8.13 In District Mirpurkhas, there are a number of 1452 villages with population upto 1000. Rural Development Department has so far provided 332 water supply Schemes through hand pumps in 146 villages and covered 0.020 million population. This leaves the development gap of a large number of small settlements i.e. 1306 villages where this facility is yet to be provided. Taluka wise details are given at table No.7.
8.14 The Rural Development Department has also helped in forming effective Village Organisations to function collectively and carry forward the participatory development approach. The concept is that by using both local and external resources and working together, the development of the villages can take place. In sanitation, households contribute more than the government share. The Rural Development Department component of this project has adopted bold initiatives in Community Participation and Co-ordination with other institutions (government and non-government) to bring a range of services to project villages.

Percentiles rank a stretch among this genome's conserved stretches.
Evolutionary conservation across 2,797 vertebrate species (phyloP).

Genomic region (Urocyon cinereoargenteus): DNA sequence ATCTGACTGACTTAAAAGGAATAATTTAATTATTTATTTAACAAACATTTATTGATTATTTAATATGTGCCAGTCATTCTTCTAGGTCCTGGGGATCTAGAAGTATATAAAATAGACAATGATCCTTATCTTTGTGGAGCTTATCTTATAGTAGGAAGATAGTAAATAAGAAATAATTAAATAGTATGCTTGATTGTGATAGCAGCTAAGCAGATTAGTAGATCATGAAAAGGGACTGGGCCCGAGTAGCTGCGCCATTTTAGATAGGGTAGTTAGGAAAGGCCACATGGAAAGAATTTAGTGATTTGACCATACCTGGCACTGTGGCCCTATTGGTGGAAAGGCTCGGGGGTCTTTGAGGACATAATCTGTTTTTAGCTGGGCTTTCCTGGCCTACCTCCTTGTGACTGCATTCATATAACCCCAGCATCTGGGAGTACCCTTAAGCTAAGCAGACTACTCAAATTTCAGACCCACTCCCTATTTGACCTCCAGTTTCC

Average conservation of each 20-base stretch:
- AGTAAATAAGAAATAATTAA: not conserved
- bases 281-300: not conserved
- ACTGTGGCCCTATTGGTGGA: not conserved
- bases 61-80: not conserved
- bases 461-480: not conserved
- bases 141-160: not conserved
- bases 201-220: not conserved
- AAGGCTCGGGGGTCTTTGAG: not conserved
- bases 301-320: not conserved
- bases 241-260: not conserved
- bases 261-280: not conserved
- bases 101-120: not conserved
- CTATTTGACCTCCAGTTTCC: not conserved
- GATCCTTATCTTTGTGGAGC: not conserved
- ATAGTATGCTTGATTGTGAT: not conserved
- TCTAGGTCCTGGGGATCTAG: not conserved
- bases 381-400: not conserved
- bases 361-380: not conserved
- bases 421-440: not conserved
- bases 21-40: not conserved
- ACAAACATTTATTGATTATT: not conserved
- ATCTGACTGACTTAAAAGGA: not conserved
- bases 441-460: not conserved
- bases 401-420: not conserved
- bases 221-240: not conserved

8.15 The project has following components:-
1. Community Development. 2. Health Development. 3. Water Supply. 4. Sanitation. 5. District Co-ordination Committees. 6. Training. 7. Institutional Strengthening. 8. Documentation.
8.16 Under the two projects aided by World Bank and UNICEF, village Organisations are formed. The hand pumps and sanitation schemes are operated and maintained by the communities.
8.17 In most of the urban areas the problem is more of inadequate and inefficient distribution rather than that of water supply availability. Attention should there fore be focused on a better distribution system alongwith an augmentation of suppers.
8.18 In case of sewerage and drainage, the situation is much worse and is aggravated by the expansion of water supply facilities. Provision of sewerage & drainage disposal facilities has therefore to match the programme of water supply.